On Tuesday, President Donald Trump fired James Comey, director of the FBI. Although Comey had been widely criticized for his handling of investigations related to the 2016 election, his dismissal was a shock to many observers, because he was overseeing an investigation into Russian interference in the election and whether any members of the Trump administration were involved. We're liveblogging the aftermath of the dismissal below; here are some highlights from our ongoing coverage:
The Senate Intelligence Committee Subpoenas Michael Flynn
The Senate Intelligence Committee formally issued a subpoena Wednesday to Michael Flynn, President Trump’s former national-security adviser, for “documents relevant to the Committee’s investigation into Russian interference with the 2016 election.” In a press release announcing the subpoena, Richard Burr, the committee’s Republican chairman, and Mark Warner, its Democratic ranking member, said they had originally requested the documents in an April 28 letter but Flynn declined to offer them voluntarily.
The subpoena is among the most advanced steps yet in either congressional investigation into Russian electoral interference. While the committee indicated it was the natural outcome of Flynn’s refusal to cooperate, it also sends a signal that the committee’s work will go forward despite FBI Director James Comey’s controversial ouster on Tuesday. NBC News reported that it’s the first of its kind from the Senate Intelligence Committee since the 9/11 attacks investigation and the first subpoena for documents from the committee since the Church Committee in the 1970s, which investigated U.S. intelligence-community abuses.
Was Comey Fired After Asking for More Resources in the Russian Meddling Investigation?
The Department of Justice is denying reports that former FBI Director James Comey was fired just days after he asked for more resources to investigate alleged connections between the Trump administration and Russian election meddling.
The New York Timesfirst reported the news Wednesday morning, saying Comey met with Deputy Attorney General Rod Rosenstein last week, according to three anonymous sources. Rosenstein is the top official in charge of the investigation, because Attorney General Jeff Sessions recused himself after it was learned he failed to disclose meetings with the Russian ambassador. Rosenstein also wrote the memo recommending Comey’s dismissal.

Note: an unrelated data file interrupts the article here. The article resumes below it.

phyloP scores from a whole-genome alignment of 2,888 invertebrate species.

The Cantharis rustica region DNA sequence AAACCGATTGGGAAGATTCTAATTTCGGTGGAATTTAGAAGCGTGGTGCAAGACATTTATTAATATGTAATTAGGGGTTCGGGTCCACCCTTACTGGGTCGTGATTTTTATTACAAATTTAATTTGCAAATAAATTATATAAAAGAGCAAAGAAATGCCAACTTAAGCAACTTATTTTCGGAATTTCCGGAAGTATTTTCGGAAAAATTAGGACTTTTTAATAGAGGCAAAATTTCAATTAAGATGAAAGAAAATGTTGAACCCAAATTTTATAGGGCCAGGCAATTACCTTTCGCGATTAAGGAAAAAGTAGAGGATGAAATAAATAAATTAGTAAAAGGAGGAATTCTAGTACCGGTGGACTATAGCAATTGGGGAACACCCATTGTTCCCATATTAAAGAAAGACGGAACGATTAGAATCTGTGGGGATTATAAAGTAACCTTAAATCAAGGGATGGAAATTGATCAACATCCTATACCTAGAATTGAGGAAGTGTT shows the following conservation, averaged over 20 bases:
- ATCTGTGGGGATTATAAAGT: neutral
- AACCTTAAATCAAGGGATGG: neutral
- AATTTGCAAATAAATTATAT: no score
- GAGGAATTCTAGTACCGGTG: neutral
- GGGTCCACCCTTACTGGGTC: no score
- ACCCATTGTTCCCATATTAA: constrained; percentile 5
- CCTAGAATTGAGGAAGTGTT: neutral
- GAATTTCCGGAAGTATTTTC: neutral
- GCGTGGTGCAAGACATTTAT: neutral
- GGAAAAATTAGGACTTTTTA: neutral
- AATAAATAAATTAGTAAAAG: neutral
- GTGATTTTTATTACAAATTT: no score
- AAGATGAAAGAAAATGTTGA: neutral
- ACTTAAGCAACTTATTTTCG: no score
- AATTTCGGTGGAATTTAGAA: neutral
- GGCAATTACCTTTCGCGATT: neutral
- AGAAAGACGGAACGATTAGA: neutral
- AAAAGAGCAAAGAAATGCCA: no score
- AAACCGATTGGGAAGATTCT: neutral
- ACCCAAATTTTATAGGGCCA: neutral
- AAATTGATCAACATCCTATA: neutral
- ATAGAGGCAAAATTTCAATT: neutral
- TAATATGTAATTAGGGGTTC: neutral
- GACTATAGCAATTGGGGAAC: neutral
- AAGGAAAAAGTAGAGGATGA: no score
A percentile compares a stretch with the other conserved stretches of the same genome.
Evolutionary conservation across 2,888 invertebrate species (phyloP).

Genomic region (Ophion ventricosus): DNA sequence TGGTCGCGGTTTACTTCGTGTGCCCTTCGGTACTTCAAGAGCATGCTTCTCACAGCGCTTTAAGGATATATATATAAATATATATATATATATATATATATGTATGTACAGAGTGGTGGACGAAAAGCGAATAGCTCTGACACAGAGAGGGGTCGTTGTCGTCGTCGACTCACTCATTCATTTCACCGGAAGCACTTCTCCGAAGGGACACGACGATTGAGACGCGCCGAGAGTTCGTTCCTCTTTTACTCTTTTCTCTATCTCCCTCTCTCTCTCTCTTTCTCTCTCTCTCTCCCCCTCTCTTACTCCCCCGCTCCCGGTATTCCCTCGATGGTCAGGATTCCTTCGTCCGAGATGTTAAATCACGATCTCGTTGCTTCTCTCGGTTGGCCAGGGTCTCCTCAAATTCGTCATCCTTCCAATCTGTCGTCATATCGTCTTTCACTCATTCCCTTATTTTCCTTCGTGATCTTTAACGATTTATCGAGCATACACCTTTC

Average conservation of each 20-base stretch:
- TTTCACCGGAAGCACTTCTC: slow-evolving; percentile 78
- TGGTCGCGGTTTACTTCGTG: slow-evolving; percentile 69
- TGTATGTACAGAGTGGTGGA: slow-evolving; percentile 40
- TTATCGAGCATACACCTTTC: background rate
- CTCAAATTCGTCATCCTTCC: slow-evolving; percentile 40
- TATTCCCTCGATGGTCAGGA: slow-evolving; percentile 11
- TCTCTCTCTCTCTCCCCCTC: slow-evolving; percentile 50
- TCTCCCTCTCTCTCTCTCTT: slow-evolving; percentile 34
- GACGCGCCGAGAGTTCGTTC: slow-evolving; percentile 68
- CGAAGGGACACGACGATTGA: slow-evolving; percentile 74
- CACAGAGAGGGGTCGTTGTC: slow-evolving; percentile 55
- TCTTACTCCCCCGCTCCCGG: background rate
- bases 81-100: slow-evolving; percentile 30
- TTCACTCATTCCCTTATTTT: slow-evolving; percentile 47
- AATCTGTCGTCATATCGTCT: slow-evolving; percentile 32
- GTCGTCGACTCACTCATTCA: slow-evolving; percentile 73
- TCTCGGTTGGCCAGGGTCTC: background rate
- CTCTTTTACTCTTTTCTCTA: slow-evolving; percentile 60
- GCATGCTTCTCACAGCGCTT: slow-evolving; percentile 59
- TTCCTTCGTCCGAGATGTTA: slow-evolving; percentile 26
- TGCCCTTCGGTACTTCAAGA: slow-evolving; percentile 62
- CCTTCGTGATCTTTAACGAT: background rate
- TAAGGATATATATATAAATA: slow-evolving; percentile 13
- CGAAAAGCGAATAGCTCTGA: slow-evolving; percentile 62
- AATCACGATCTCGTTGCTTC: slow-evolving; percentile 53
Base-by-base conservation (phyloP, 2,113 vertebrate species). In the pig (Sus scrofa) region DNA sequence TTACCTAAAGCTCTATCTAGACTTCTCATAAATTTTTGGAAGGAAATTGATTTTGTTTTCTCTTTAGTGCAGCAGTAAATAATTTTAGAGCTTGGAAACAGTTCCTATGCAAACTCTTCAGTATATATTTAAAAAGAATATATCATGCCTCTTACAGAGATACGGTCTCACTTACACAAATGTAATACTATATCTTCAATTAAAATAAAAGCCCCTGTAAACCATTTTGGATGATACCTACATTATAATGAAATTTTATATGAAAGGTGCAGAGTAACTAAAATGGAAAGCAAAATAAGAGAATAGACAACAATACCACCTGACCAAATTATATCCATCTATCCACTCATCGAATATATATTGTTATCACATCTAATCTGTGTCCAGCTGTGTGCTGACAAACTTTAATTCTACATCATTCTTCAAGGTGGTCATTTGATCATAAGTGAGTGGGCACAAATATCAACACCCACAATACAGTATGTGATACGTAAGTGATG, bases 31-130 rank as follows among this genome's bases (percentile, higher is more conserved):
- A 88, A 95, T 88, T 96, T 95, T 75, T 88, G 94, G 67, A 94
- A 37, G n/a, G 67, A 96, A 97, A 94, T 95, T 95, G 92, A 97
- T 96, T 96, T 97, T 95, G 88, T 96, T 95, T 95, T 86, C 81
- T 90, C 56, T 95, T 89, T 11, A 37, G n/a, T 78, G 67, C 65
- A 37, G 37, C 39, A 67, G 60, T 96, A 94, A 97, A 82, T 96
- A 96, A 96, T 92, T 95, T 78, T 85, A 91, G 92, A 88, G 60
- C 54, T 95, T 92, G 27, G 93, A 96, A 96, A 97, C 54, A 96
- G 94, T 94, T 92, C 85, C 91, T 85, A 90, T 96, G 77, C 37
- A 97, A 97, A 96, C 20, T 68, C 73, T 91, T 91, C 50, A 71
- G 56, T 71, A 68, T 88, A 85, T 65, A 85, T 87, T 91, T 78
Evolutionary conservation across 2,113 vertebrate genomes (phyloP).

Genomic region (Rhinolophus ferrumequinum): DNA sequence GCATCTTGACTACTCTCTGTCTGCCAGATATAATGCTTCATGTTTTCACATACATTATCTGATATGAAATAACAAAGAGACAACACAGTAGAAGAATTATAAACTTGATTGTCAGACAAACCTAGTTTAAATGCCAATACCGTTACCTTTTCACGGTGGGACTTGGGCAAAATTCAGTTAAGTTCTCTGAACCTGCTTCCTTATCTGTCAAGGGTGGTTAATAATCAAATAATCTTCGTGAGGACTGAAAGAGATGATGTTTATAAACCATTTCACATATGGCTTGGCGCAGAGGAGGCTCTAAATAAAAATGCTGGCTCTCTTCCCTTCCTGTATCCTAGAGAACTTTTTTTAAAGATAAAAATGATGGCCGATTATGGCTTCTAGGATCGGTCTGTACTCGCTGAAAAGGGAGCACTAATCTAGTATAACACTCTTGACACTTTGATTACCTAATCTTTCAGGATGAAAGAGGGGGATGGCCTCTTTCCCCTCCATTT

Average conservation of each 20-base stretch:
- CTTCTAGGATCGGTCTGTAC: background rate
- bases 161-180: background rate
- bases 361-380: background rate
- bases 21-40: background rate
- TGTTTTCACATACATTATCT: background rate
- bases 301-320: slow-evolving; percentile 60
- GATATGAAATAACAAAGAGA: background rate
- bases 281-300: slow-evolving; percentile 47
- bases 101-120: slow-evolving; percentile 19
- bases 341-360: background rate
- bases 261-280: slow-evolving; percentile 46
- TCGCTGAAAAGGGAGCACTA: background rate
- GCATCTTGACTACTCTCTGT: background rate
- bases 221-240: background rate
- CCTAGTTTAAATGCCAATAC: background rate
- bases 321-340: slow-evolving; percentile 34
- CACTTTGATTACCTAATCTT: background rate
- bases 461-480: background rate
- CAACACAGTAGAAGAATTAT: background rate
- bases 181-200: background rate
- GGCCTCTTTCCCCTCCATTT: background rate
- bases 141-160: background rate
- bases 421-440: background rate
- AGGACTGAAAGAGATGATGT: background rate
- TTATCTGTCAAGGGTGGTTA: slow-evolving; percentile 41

Whether or not Comey asked for more resources and then found himself without a job a few days later is important because it bolsters the narrative that the Trump administration is seeking to undermine the investigation into Russia’s alleged election meddling. In a terse response to The Atlantic, when asked if the reports were true, DOJ spokesman Ian Prior said, “totally false.”
The Times reported that Comey briefed members of Congress after his meeting with Rosenstein, and told them he was frustrated by the lack of personnel and money provided to his agency for the investigation. He said he hoped to speed up the investigation, but in order to do so he needed more resources.
At a press briefing Wednesday afternoon, White House Deputy Press Secretary Sarah Huckabee Sanders said Comey’s dismissal had nothing to do with the investigation into Russia. She said Rosenstein and Sessions both told Trump they had concerns about Comey, and that Trump asked them to “put those concerns in writing.” Not long after, Trump fired Comey.
In Full Hockey Gear, Putin Responds to Comey's Firing
While President Donald Trump met with Russian Foreign Minister Sergei Lavrov Wednesday morning at the White House, President Vladimir Putin was back in Russia preparing for a hockey game. As he was about to take the ice, CBS News stopped Putin at the rink’s entryway. Putin greeted reporter Elizabeth Palmer with a smirk. Dressed in hockey pads and a jersey, through a translator, Putin played off Comey’s dismissal as a purely domestic issue. Here’s a transcription of the quick conversation, and below it the video.